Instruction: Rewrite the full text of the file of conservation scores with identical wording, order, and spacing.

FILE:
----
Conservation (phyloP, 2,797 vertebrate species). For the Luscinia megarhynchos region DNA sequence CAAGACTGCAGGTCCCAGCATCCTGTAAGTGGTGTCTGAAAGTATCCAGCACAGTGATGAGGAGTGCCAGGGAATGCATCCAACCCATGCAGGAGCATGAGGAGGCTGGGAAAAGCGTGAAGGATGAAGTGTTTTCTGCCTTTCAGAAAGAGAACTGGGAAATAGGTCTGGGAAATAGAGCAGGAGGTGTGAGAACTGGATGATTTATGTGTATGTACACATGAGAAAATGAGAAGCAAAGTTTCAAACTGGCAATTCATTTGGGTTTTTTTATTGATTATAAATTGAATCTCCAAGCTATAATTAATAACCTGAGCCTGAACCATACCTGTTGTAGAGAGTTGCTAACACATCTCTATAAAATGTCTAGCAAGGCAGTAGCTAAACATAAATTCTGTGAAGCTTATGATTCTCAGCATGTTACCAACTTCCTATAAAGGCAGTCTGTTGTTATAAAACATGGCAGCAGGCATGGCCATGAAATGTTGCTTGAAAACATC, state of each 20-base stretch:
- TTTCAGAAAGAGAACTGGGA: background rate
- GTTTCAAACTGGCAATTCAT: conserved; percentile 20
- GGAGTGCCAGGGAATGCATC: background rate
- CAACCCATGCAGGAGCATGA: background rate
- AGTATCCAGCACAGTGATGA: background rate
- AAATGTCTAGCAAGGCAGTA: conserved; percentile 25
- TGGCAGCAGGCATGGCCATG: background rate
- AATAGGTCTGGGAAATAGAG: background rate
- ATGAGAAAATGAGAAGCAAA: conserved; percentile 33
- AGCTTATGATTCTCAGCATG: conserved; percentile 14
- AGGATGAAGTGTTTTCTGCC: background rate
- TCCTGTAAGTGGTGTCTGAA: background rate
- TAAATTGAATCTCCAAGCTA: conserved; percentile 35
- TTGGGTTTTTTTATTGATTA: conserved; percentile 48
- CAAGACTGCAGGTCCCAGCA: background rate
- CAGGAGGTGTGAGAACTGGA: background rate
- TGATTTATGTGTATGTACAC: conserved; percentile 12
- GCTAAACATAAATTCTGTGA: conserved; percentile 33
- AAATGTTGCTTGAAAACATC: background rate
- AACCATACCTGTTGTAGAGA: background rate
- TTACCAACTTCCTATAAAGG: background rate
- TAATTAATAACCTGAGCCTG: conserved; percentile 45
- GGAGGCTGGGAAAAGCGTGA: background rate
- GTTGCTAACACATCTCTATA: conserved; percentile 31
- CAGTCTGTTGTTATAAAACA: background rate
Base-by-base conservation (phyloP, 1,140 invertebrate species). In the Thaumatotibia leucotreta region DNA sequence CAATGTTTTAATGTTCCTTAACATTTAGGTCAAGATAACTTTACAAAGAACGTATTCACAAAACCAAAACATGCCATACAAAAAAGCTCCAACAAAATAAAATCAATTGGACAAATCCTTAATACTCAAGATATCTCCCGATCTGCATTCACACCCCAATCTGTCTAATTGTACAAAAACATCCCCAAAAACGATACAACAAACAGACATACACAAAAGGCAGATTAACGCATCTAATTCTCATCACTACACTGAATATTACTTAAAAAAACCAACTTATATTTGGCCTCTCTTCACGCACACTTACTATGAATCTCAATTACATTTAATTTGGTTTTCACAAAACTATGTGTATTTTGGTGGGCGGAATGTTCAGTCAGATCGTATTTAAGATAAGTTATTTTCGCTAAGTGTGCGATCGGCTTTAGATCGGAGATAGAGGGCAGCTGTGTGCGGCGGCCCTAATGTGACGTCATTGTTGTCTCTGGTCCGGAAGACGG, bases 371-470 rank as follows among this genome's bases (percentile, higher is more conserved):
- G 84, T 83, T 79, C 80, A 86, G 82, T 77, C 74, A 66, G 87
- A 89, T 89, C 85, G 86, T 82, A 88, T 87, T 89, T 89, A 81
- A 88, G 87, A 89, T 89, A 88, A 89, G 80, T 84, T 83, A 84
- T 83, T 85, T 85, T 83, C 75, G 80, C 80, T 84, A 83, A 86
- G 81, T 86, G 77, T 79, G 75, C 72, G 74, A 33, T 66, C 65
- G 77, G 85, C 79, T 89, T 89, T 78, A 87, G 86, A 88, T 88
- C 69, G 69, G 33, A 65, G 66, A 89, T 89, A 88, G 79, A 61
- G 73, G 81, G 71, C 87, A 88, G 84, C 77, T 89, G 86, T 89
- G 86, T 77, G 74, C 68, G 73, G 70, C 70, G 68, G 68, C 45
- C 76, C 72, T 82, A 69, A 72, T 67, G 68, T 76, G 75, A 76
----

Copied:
Conservation (phyloP, 2,797 vertebrate species). For the Luscinia megarhynchos region DNA sequence CAAGACTGCAGGTCCCAGCATCCTGTAAGTGGTGTCTGAAAGTATCCAGCACAGTGATGAGGAGTGCCAGGGAATGCATCCAACCCATGCAGGAGCATGAGGAGGCTGGGAAAAGCGTGAAGGATGAAGTGTTTTCTGCCTTTCAGAAAGAGAACTGGGAAATAGGTCTGGGAAATAGAGCAGGAGGTGTGAGAACTGGATGATTTATGTGTATGTACACATGAGAAAATGAGAAGCAAAGTTTCAAACTGGCAATTCATTTGGGTTTTTTTATTGATTATAAATTGAATCTCCAAGCTATAATTAATAACCTGAGCCTGAACCATACCTGTTGTAGAGAGTTGCTAACACATCTCTATAAAATGTCTAGCAAGGCAGTAGCTAAACATAAATTCTGTGAAGCTTATGATTCTCAGCATGTTACCAACTTCCTATAAAGGCAGTCTGTTGTTATAAAACATGGCAGCAGGCATGGCCATGAAATGTTGCTTGAAAACATC, state of each 20-base stretch:
- TTTCAGAAAGAGAACTGGGA: background rate
- GTTTCAAACTGGCAATTCAT: conserved; percentile 20
- GGAGTGCCAGGGAATGCATC: background rate
- CAACCCATGCAGGAGCATGA: background rate
- AGTATCCAGCACAGTGATGA: background rate
- AAATGTCTAGCAAGGCAGTA: conserved; percentile 25
- TGGCAGCAGGCATGGCCATG: background rate
- AATAGGTCTGGGAAATAGAG: background rate
- ATGAGAAAATGAGAAGCAAA: conserved; percentile 33
- AGCTTATGATTCTCAGCATG: conserved; percentile 14
- AGGATGAAGTGTTTTCTGCC: background rate
- TCCTGTAAGTGGTGTCTGAA: background rate
- TAAATTGAATCTCCAAGCTA: conserved; percentile 35
- TTGGGTTTTTTTATTGATTA: conserved; percentile 48
- CAAGACTGCAGGTCCCAGCA: background rate
- CAGGAGGTGTGAGAACTGGA: background rate
- TGATTTATGTGTATGTACAC: conserved; percentile 12
- GCTAAACATAAATTCTGTGA: conserved; percentile 33
- AAATGTTGCTTGAAAACATC: background rate
- AACCATACCTGTTGTAGAGA: background rate
- TTACCAACTTCCTATAAAGG: background rate
- TAATTAATAACCTGAGCCTG: conserved; percentile 45
- GGAGGCTGGGAAAAGCGTGA: background rate
- GTTGCTAACACATCTCTATA: conserved; percentile 31
- CAGTCTGTTGTTATAAAACA: background rate
Base-by-base conservation (phyloP, 1,140 invertebrate species). In the Thaumatotibia leucotreta region DNA sequence CAATGTTTTAATGTTCCTTAACATTTAGGTCAAGATAACTTTACAAAGAACGTATTCACAAAACCAAAACATGCCATACAAAAAAGCTCCAACAAAATAAAATCAATTGGACAAATCCTTAATACTCAAGATATCTCCCGATCTGCATTCACACCCCAATCTGTCTAATTGTACAAAAACATCCCCAAAAACGATACAACAAACAGACATACACAAAAGGCAGATTAACGCATCTAATTCTCATCACTACACTGAATATTACTTAAAAAAACCAACTTATATTTGGCCTCTCTTCACGCACACTTACTATGAATCTCAATTACATTTAATTTGGTTTTCACAAAACTATGTGTATTTTGGTGGGCGGAATGTTCAGTCAGATCGTATTTAAGATAAGTTATTTTCGCTAAGTGTGCGATCGGCTTTAGATCGGAGATAGAGGGCAGCTGTGTGCGGCGGCCCTAATGTGACGTCATTGTTGTCTCTGGTCCGGAAGACGG, bases 371-470 rank as follows among this genome's bases (percentile, higher is more conserved):
- G 84, T 83, T 79, C 80, A 86, G 82, T 77, C 74, A 66, G 87
- A 89, T 89, C 85, G 86, T 82, A 88, T 87, T 89, T 89, A 81
- A 88, G 87, A 89, T 89, A 88, A 89, G 80, T 84, T 83, A 84
- T 83, T 85, T 85, T 83, C 75, G 80, C 80, T 84, A 83, A 86
- G 81, T 86, G 77, T 79, G 75, C 72, G 74, A 33, T 66, C 65
- G 77, G 85, C 79, T 89, T 89, T 78, A 87, G 86, A 88, T 88
- C 69, G 69, G 33, A 65, G 66, A 89, T 89, A 88, G 79, A 61
- G 73, G 81, G 71, C 87, A 88, G 84, C 77, T 89, G 86, T 89
- G 86, T 77, G 74, C 68, G 73, G 70, C 70, G 68, G 68, C 45
- C 76, C 72, T 82, A 69, A 72, T 67, G 68, T 76, G 75, A 76